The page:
I like looking at these beautiful women too, okay? Just for one example, I am amazed by Cher. Who clearly has a really good surgeon and takes very good care of her body.

I am equally amazed by Annette Bening, whom some may say snagged the perennial bachelor (Warren Beatty), has probably had no facial surgery, and looks just as beautiful with lines on her face and takes very good care of her body.

My breasts were very small as I was coming into womanhood. Looking in the shower or bath from the age of 13 through like 19, I kept wondering if I would EVER get breasts that amounted to anything. Around the age of 21 (I must say my breast size was never an issue in my sex life – it only was in my own mind), I simply accepted my small breasts. It never occurred to me to have an augmentation. In my 30’s, I finally found a bra size, Nearly A, that actually fit right! I was thrilled! Bought two of those comfortable bras with no underwire before the line was discontinued and essentially wore them out.

Guess what? My breasts are a bit bigger now that I’m getting closer to 50. And I love them! But so is my waistline and my belly! And I don’t love that so much. So go figure…

I am seeing a naturopath about the weight gain and GI digestive issues (so this isn’t totally vanity!) and have a more nutritional path to follow. Yet I still haven’t quite figured out how to love my body exactly as it is in any given moment. I’m pretty sure it’s not about learning something, rather about releasing something.

In the meantime, here’s to an awesome Godwalk!

Authentically Yours,


Sunday, August 4, 2013

Simply Authentic...your soul voice is calling. Trust Your Own Emotional Compass

Trust Your Own Emotional Compass

I was playing my keyboard and singing when a memory came flooding over me and I sat down and wrote this post.  

It was Christmas at my family home. A lot of relatives were over for the festivities. I was in my bedroom playing the piano and singing Christmas music. One I chose was STAR OF THE EAST. I was having a very good time playing the piano and singing that song. If I remember correctly (my memory is a little sketchy here), other relatives were singing with me.

Uncle Steve rushed in (this part I remember for sure) and asked me to play it again because (this part I don’t remember for sure) one of the older female relatives – could have been my maternal grandma, or great-aunt – really liked that song.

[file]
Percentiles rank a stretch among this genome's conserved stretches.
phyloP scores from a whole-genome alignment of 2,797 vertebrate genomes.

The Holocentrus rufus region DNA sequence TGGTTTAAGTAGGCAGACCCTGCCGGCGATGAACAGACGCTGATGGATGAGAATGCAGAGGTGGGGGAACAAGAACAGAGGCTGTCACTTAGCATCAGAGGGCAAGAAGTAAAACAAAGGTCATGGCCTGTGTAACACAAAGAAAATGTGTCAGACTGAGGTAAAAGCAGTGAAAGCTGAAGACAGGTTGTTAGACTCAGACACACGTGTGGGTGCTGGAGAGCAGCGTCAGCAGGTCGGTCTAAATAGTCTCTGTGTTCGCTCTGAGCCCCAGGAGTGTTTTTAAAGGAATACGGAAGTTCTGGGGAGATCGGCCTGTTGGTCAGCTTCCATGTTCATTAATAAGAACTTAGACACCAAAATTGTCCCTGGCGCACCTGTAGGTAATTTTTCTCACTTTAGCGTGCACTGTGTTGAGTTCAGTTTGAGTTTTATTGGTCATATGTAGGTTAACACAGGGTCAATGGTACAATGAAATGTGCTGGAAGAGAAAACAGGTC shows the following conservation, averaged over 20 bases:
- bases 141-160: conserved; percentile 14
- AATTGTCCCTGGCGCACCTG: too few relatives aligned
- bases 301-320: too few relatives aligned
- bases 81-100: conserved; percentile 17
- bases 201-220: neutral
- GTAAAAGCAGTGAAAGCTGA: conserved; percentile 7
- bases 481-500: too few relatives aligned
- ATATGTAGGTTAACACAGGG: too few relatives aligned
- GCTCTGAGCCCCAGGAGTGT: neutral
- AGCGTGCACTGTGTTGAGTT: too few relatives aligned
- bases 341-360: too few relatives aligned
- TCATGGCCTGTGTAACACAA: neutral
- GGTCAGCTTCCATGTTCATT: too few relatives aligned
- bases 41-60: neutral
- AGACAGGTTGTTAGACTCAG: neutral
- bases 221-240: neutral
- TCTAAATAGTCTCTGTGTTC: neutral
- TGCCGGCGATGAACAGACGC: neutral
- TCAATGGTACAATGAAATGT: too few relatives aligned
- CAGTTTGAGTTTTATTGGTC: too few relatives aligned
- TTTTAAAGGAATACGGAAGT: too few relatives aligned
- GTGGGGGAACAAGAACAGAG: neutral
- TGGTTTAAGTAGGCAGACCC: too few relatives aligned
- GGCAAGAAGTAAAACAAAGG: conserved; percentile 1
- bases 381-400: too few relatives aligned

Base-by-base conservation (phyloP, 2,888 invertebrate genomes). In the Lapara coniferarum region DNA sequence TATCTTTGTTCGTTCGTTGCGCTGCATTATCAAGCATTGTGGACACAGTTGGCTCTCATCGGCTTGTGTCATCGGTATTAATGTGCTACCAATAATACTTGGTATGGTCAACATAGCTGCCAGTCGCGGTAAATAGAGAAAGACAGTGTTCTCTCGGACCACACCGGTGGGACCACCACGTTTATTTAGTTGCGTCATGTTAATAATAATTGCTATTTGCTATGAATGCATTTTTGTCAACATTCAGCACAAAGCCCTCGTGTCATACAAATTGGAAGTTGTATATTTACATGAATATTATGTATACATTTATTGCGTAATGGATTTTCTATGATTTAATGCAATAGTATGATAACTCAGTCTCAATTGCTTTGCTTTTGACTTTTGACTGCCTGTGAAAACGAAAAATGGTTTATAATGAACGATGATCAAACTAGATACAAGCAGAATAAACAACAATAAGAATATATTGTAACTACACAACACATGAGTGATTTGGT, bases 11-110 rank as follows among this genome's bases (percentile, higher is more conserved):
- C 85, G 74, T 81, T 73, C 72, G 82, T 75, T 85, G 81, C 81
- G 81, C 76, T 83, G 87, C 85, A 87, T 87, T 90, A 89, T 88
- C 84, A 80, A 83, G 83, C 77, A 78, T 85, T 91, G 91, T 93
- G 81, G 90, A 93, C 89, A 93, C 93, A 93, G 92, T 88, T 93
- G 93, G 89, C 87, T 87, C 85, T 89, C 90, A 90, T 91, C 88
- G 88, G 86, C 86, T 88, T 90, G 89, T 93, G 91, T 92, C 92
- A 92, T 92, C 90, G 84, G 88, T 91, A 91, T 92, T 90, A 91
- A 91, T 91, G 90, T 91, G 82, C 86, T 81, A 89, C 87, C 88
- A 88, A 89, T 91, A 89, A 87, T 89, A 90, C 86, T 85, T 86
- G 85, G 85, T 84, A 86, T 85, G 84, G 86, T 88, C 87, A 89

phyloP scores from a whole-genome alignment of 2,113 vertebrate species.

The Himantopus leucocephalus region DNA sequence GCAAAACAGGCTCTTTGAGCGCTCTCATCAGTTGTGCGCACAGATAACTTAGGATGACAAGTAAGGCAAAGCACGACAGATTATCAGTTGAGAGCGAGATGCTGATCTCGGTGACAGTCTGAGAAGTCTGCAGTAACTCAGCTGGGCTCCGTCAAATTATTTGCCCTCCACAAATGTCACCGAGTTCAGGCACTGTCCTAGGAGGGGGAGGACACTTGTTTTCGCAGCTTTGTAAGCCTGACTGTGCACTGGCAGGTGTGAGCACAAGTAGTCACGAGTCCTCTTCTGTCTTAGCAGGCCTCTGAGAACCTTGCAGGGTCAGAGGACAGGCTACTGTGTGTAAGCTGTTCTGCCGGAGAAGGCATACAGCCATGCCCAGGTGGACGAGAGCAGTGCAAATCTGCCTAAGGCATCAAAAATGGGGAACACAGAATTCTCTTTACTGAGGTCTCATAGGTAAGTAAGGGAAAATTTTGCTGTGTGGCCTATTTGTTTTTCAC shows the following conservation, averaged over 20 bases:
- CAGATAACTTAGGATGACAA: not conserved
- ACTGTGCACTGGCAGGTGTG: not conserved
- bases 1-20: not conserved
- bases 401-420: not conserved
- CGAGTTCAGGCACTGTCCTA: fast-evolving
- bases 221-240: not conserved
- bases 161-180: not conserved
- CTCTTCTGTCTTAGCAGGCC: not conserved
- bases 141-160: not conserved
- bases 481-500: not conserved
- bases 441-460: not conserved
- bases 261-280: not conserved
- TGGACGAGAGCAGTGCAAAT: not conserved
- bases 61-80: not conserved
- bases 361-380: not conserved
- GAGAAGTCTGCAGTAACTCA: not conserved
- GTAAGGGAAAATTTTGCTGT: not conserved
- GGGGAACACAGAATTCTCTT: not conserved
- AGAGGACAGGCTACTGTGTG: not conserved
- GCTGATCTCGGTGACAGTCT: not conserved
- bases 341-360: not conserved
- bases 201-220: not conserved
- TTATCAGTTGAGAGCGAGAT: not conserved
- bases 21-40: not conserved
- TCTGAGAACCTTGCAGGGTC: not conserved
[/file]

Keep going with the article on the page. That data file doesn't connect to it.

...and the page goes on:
So, I started playing it again.

Then another relative came in and asked me to stop playing it because X older female relative was in tears.

Obviously, Uncle Steve and whoever the other relative was interpreted X older female’s emotional reaction in very different ways. Based, no doubt, on their own emotional responses not only to the music, but how they felt being around someone who was crying. I did later learn that STAR OF THE EAST was this relative’s deceased mother’s favorite Christmas hymn.  So, it brought about some emotion.

The moral of this story, if there is one…? Trust your own internal, emotional compass.

I was a teenager when this happened, and not all that integrated with my own emotions.

I suppose if I were to go back and do it differently, knowing what I know now, I would simply shut the lid to the piano and walk over to either my grandma or great-aunt, and ask her if she wanted me to play the song again. I would take her hands, if she wanted them to be taken. If she wanted to cry and other people were uncomfortable with that, perhaps, I could whisperingly ask if she wanted to step into the laundry room or outside for a moment.

In which case she could weep to her heart’s content on my shoulder and and / or tell me (if she wanted to) what memories that song brought up about her mother. I suspect they were very good ones, and that she missed her mom.

I don’t think of this as a coulda, woulda, shoulda thing. That was a long time ago.

I just wanted to write about the memory when it swept over me…as it’s an awesome reminder to trust your internal, emotional compass. Therein, authenticity lies.

Trust yourself, then you will know how to live. –Johann Wolfgang Von Goethe

Authentically Yours, Laura